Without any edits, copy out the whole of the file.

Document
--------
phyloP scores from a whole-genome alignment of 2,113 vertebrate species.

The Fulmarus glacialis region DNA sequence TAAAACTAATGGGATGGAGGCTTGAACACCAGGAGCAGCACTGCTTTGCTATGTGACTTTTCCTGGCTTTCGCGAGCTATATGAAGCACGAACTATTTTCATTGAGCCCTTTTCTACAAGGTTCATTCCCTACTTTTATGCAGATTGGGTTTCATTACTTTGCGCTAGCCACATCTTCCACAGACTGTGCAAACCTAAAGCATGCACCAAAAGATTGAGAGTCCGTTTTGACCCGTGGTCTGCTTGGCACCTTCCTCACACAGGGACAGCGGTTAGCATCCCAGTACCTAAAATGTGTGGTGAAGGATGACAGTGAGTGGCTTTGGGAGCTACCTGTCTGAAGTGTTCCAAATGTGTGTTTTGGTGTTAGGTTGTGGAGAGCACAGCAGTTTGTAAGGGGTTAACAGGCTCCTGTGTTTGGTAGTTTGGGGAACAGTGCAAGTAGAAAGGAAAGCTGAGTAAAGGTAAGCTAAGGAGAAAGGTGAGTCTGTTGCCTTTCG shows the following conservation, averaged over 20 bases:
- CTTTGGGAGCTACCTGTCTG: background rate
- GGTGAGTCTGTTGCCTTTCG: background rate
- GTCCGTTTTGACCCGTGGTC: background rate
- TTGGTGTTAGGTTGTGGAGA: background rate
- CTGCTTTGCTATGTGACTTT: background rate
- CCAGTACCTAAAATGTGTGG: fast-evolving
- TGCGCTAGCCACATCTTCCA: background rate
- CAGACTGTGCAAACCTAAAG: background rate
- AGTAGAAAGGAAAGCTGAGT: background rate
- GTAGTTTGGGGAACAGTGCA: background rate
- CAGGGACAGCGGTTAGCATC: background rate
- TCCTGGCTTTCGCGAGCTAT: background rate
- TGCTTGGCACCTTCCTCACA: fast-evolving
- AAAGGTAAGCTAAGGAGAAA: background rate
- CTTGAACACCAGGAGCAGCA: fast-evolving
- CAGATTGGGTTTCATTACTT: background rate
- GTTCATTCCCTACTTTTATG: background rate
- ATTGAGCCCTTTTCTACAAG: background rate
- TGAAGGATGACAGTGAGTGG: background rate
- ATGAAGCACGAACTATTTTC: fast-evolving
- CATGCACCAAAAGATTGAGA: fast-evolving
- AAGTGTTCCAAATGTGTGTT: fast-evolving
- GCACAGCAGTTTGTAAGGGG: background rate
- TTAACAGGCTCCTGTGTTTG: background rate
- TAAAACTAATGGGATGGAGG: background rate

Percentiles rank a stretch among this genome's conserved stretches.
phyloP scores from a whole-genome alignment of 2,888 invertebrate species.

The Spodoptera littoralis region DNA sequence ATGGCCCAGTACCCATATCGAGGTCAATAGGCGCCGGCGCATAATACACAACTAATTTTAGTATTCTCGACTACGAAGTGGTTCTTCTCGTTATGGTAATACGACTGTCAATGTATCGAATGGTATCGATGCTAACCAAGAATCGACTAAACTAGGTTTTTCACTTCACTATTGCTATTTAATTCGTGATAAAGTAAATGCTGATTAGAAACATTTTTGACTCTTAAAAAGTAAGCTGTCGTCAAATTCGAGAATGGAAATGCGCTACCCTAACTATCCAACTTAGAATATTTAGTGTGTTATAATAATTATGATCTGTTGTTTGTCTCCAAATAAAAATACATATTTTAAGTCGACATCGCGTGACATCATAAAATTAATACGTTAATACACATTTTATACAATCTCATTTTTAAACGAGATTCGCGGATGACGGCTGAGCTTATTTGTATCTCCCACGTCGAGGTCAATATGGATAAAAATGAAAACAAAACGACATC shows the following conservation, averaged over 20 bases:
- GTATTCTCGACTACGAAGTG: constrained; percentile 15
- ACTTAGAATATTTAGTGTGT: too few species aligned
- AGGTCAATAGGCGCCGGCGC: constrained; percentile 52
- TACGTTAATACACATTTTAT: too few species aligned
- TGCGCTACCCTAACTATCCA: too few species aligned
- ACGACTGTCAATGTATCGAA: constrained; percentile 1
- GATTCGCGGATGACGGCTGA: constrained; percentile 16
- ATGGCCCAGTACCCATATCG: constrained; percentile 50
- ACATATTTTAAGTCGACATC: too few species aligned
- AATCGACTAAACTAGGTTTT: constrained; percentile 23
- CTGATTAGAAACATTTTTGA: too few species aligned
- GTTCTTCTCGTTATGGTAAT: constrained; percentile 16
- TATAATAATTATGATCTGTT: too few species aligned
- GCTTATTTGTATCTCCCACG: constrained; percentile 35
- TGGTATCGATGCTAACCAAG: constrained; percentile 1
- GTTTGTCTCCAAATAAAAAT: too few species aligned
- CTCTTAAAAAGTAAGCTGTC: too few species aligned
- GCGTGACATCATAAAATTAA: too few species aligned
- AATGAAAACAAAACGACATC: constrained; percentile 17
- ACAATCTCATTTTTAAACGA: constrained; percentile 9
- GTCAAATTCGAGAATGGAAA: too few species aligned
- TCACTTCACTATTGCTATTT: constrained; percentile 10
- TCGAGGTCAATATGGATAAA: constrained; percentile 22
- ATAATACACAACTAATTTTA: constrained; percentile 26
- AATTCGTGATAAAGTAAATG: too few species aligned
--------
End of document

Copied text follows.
phyloP scores from a whole-genome alignment of 2,113 vertebrate species.

The Fulmarus glacialis region DNA sequence TAAAACTAATGGGATGGAGGCTTGAACACCAGGAGCAGCACTGCTTTGCTATGTGACTTTTCCTGGCTTTCGCGAGCTATATGAAGCACGAACTATTTTCATTGAGCCCTTTTCTACAAGGTTCATTCCCTACTTTTATGCAGATTGGGTTTCATTACTTTGCGCTAGCCACATCTTCCACAGACTGTGCAAACCTAAAGCATGCACCAAAAGATTGAGAGTCCGTTTTGACCCGTGGTCTGCTTGGCACCTTCCTCACACAGGGACAGCGGTTAGCATCCCAGTACCTAAAATGTGTGGTGAAGGATGACAGTGAGTGGCTTTGGGAGCTACCTGTCTGAAGTGTTCCAAATGTGTGTTTTGGTGTTAGGTTGTGGAGAGCACAGCAGTTTGTAAGGGGTTAACAGGCTCCTGTGTTTGGTAGTTTGGGGAACAGTGCAAGTAGAAAGGAAAGCTGAGTAAAGGTAAGCTAAGGAGAAAGGTGAGTCTGTTGCCTTTCG shows the following conservation, averaged over 20 bases:
- CTTTGGGAGCTACCTGTCTG: background rate
- GGTGAGTCTGTTGCCTTTCG: background rate
- GTCCGTTTTGACCCGTGGTC: background rate
- TTGGTGTTAGGTTGTGGAGA: background rate
- CTGCTTTGCTATGTGACTTT: background rate
- CCAGTACCTAAAATGTGTGG: fast-evolving
- TGCGCTAGCCACATCTTCCA: background rate
- CAGACTGTGCAAACCTAAAG: background rate
- AGTAGAAAGGAAAGCTGAGT: background rate
- GTAGTTTGGGGAACAGTGCA: background rate
- CAGGGACAGCGGTTAGCATC: background rate
- TCCTGGCTTTCGCGAGCTAT: background rate
- TGCTTGGCACCTTCCTCACA: fast-evolving
- AAAGGTAAGCTAAGGAGAAA: background rate
- CTTGAACACCAGGAGCAGCA: fast-evolving
- CAGATTGGGTTTCATTACTT: background rate
- GTTCATTCCCTACTTTTATG: background rate
- ATTGAGCCCTTTTCTACAAG: background rate
- TGAAGGATGACAGTGAGTGG: background rate
- ATGAAGCACGAACTATTTTC: fast-evolving
- CATGCACCAAAAGATTGAGA: fast-evolving
- AAGTGTTCCAAATGTGTGTT: fast-evolving
- GCACAGCAGTTTGTAAGGGG: background rate
- TTAACAGGCTCCTGTGTTTG: background rate
- TAAAACTAATGGGATGGAGG: background rate

Percentiles rank a stretch among this genome's conserved stretches.
phyloP scores from a whole-genome alignment of 2,888 invertebrate species.

The Spodoptera littoralis region DNA sequence ATGGCCCAGTACCCATATCGAGGTCAATAGGCGCCGGCGCATAATACACAACTAATTTTAGTATTCTCGACTACGAAGTGGTTCTTCTCGTTATGGTAATACGACTGTCAATGTATCGAATGGTATCGATGCTAACCAAGAATCGACTAAACTAGGTTTTTCACTTCACTATTGCTATTTAATTCGTGATAAAGTAAATGCTGATTAGAAACATTTTTGACTCTTAAAAAGTAAGCTGTCGTCAAATTCGAGAATGGAAATGCGCTACCCTAACTATCCAACTTAGAATATTTAGTGTGTTATAATAATTATGATCTGTTGTTTGTCTCCAAATAAAAATACATATTTTAAGTCGACATCGCGTGACATCATAAAATTAATACGTTAATACACATTTTATACAATCTCATTTTTAAACGAGATTCGCGGATGACGGCTGAGCTTATTTGTATCTCCCACGTCGAGGTCAATATGGATAAAAATGAAAACAAAACGACATC shows the following conservation, averaged over 20 bases:
- GTATTCTCGACTACGAAGTG: constrained; percentile 15
- ACTTAGAATATTTAGTGTGT: too few species aligned
- AGGTCAATAGGCGCCGGCGC: constrained; percentile 52
- TACGTTAATACACATTTTAT: too few species aligned
- TGCGCTACCCTAACTATCCA: too few species aligned
- ACGACTGTCAATGTATCGAA: constrained; percentile 1
- GATTCGCGGATGACGGCTGA: constrained; percentile 16
- ATGGCCCAGTACCCATATCG: constrained; percentile 50
- ACATATTTTAAGTCGACATC: too few species aligned
- AATCGACTAAACTAGGTTTT: constrained; percentile 23
- CTGATTAGAAACATTTTTGA: too few species aligned
- GTTCTTCTCGTTATGGTAAT: constrained; percentile 16
- TATAATAATTATGATCTGTT: too few species aligned
- GCTTATTTGTATCTCCCACG: constrained; percentile 35
- TGGTATCGATGCTAACCAAG: constrained; percentile 1
- GTTTGTCTCCAAATAAAAAT: too few species aligned
- CTCTTAAAAAGTAAGCTGTC: too few species aligned
- GCGTGACATCATAAAATTAA: too few species aligned
- AATGAAAACAAAACGACATC: constrained; percentile 17
- ACAATCTCATTTTTAAACGA: constrained; percentile 9
- GTCAAATTCGAGAATGGAAA: too few species aligned
- TCACTTCACTATTGCTATTT: constrained; percentile 10
- TCGAGGTCAATATGGATAAA: constrained; percentile 22
- ATAATACACAACTAATTTTA: constrained; percentile 26
- AATTCGTGATAAAGTAAATG: too few species aligned